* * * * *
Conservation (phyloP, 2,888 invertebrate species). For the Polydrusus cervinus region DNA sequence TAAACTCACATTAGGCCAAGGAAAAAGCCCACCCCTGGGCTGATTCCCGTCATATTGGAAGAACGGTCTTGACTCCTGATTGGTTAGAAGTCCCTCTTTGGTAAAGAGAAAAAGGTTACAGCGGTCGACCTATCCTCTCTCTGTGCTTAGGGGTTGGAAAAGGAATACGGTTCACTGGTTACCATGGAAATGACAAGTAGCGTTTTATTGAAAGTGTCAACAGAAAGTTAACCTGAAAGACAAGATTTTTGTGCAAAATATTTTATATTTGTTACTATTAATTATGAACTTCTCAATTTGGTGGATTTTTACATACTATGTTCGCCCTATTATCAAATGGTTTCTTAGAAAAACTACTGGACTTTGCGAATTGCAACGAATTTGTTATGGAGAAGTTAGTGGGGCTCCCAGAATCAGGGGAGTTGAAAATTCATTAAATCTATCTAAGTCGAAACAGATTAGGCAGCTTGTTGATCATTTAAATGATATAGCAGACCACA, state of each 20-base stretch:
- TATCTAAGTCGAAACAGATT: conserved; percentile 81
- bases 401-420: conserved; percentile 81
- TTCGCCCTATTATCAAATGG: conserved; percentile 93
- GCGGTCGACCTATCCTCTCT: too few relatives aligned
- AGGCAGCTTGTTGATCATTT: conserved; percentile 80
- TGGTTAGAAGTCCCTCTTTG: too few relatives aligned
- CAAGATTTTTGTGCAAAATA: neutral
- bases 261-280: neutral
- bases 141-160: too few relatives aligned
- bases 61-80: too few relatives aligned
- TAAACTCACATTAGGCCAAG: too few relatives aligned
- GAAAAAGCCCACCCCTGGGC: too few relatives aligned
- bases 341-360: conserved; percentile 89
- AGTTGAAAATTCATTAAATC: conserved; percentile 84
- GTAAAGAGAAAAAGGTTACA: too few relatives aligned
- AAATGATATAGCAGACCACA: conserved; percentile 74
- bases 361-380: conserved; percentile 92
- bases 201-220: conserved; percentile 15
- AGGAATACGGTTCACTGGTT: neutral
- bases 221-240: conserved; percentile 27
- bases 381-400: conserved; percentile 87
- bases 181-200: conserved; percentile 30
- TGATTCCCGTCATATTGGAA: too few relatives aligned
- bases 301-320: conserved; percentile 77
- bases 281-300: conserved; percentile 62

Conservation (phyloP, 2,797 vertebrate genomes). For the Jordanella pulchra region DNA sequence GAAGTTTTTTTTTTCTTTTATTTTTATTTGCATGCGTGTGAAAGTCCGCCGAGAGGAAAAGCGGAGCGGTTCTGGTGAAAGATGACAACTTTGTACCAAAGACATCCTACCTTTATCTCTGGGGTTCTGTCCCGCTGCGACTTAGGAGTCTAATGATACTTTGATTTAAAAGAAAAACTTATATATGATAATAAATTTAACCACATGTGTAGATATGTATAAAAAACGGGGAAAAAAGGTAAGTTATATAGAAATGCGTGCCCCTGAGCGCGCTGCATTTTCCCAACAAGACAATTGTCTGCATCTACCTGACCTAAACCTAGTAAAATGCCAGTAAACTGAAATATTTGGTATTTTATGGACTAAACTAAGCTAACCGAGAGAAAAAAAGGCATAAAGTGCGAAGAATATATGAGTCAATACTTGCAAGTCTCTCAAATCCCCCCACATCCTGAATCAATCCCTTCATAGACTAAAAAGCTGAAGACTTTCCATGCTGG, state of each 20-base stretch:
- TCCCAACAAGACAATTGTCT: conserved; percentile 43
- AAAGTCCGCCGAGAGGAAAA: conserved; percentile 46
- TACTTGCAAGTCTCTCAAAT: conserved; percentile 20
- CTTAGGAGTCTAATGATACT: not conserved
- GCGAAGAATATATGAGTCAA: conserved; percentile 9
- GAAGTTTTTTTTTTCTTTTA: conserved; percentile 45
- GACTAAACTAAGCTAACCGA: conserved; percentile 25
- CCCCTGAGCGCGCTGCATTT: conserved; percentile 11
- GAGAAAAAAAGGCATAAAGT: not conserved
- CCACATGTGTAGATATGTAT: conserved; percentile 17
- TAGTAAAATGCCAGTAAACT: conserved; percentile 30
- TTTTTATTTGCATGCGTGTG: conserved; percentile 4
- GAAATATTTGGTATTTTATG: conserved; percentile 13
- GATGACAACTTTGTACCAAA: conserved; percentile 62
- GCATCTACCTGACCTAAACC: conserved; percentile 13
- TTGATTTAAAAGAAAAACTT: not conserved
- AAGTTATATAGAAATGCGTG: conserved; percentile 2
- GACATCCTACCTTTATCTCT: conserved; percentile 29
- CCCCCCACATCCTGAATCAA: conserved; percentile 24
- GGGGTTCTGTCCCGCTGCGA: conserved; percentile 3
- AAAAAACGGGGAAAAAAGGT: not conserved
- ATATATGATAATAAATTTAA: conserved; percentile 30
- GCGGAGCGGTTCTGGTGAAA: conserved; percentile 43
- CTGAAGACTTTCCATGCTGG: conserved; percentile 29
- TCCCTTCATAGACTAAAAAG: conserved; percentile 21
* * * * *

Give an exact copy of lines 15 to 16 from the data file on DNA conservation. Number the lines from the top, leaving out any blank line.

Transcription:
- AGTTGAAAATTCATTAAATC: conserved; percentile 84
- GTAAAGAGAAAAAGGTTACA: too few relatives aligned